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Cabela’s ColorPhase Technology


Cabela’s has introduced the new ColorPhase technology to select styles of their Zonz camouflage hunting clothing. ColorPhase modifies the Zonz pattern with 4 colors that change along with the temperature. They become more green the warmer it is and more brown the cooler it is. The concept isn’t necessarily new. If you ever had one of those Tshirts that changes colors as you work out, you’ve seen the technology in action. What is new is using it with camouflage.

Could this work for the military? I’d say not. For one thing, this is a visual spectrum camouflage. Additionally, I’m not so sure it’s going to work for hunters. The pattern phase changes at 65 deg. Considering that your body is going to warm up as you move through the brush, you will invariably be more green than your surroundings.


7 Responses to “Cabela’s ColorPhase Technology”

  1. NT says:

    I’m just speaking as an amateur here, but my understanding of camouflage and the visual system was that, at least for humans, hue was kind of secondary to how dim or bright a color was.
    If you’re in generally appropriate colors for the terrain, breaking up the shape of your body, and matching the brightness of the background and the noise level of the environment, would be most important.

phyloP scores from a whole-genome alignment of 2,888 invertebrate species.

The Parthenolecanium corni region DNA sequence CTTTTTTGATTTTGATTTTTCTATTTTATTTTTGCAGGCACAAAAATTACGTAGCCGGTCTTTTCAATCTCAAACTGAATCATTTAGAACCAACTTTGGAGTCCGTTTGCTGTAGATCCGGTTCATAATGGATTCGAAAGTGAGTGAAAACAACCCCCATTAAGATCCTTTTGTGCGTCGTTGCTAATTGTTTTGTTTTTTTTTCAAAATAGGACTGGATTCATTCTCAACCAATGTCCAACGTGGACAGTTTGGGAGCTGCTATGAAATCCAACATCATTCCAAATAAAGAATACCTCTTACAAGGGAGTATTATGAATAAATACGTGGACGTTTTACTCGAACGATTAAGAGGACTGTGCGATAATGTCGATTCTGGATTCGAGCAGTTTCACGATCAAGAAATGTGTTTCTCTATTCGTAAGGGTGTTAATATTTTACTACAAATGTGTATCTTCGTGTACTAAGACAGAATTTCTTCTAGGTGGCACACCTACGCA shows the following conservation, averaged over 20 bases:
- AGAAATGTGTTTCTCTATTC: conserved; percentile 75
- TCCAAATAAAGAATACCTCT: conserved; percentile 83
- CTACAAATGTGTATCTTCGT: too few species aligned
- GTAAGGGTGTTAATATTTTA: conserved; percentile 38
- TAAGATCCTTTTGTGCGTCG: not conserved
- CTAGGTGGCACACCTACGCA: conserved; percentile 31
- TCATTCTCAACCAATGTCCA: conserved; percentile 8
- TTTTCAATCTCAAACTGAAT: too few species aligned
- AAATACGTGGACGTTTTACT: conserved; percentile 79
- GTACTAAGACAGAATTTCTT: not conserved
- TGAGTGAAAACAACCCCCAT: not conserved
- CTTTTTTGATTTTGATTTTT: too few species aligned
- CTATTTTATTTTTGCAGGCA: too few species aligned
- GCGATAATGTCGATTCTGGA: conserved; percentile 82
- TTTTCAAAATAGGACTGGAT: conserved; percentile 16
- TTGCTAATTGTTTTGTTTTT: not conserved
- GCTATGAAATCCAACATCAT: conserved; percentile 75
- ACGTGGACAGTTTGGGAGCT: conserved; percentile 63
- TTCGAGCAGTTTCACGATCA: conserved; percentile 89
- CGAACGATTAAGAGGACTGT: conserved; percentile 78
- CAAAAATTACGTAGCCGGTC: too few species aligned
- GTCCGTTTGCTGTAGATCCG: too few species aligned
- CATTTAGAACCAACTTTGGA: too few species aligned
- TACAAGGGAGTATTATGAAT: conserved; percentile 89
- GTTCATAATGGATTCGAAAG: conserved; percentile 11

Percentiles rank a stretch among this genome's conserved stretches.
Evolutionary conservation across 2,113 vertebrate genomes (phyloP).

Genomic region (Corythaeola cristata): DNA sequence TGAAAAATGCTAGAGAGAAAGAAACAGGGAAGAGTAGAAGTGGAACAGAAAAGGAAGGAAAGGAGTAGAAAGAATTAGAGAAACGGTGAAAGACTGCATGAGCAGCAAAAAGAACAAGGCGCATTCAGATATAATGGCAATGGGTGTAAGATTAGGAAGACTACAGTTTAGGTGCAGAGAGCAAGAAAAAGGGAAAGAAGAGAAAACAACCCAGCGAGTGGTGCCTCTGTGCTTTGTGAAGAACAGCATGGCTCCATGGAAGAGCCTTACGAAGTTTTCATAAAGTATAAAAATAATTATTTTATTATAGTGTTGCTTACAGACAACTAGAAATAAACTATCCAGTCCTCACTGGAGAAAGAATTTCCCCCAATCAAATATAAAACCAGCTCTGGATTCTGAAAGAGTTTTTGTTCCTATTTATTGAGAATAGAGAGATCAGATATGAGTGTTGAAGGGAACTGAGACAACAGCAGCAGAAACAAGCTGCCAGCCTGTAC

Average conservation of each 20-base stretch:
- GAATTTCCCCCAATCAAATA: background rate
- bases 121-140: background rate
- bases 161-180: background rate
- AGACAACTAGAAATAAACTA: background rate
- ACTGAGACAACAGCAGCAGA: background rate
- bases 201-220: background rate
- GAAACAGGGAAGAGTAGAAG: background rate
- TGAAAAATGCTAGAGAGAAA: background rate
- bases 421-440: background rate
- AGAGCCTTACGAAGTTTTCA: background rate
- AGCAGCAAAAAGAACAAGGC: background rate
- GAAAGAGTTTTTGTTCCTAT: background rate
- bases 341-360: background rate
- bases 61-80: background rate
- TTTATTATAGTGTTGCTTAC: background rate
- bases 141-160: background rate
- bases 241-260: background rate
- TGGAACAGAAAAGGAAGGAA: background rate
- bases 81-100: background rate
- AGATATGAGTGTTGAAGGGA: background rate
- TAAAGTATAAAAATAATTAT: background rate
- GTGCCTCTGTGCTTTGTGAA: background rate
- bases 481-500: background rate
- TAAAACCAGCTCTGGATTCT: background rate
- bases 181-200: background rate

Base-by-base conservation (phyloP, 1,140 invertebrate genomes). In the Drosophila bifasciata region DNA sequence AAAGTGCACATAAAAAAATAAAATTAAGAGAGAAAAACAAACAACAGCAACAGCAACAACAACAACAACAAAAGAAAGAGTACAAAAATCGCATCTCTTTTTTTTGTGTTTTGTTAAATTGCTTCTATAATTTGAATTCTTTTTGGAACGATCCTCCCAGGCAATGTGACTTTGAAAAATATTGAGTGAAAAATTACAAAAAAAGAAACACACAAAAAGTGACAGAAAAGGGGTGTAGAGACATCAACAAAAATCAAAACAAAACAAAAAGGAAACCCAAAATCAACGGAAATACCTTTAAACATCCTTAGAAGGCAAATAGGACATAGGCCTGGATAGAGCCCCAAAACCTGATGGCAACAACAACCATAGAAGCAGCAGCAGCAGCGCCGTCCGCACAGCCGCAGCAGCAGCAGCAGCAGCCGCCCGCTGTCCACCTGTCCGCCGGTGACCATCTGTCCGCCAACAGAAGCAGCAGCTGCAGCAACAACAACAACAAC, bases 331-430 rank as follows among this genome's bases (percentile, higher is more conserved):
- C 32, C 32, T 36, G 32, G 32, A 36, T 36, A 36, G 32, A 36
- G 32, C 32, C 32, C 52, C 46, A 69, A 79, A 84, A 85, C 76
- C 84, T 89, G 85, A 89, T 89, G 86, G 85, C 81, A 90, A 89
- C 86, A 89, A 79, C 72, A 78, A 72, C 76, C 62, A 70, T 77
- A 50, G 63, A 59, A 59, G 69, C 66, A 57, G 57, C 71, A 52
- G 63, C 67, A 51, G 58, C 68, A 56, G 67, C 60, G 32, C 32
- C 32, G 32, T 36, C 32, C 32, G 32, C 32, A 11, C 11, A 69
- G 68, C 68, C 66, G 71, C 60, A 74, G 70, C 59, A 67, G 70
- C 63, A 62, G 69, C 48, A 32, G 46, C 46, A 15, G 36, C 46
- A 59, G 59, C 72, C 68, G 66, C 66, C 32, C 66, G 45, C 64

I understand that some cameras can pick out colors better than humans, but the problem there is usually circumvented by picking colors that stay a part of the environment irrespective of season, like khakis and browns.

    Random thought based on your pointing out that it only covers visual spectrum:
    If one were to go for a camouflage system that was really comprehensive – a smock or thellie – this might actually work better, since ideally the suit would stay at environmental temperature.

    I’d love to find this super cool, but really it just kind of strikes me as another hunting gimmick that ingenious designers – and weird quirks of our visual systems – have already made obsolete.

  2. Frazzle says:

    Works the wrong direction for my environment: I need more green in winter, less in summer.
    Maybe it would make a good blind material, but skeptical as you mentioned regarding on-body.

  3. Guy Cramer says:

    Deer are dichromatic, they see Yellow and Blue, we see Red, Green and Blue so this brown to green color change makes no difference to a dichromatic animal.

  4. Black6ID says:

    Innovative yes but completely missing the mark from a hunting standpoint. But I degress.

  5. cqbdriver says:

    I was wondering also what would happen when your body heats. I was making an order with Cabelas. So, I added one of their hats in zonz woodlands. I wore that the hat in 40 degrees while working. As my head got hot & sweaty, the hat remained brown.

    On the hat that I received, only the back two panels had the color changing material. The rest of the hat was just green zonz woodland material.

  6. Levi says:

    Why do people fall for this? Same with the military camo patterns. Why not just wear a pattern that works in all invironments? It’s about breaking up outlines and blending basic colors. I have worn ASAT for several years now with amazing results. Especially out here in the west you may go from a green to brown to snow in a one mile walk. Multiple sets of terrain specific camo are just not an option.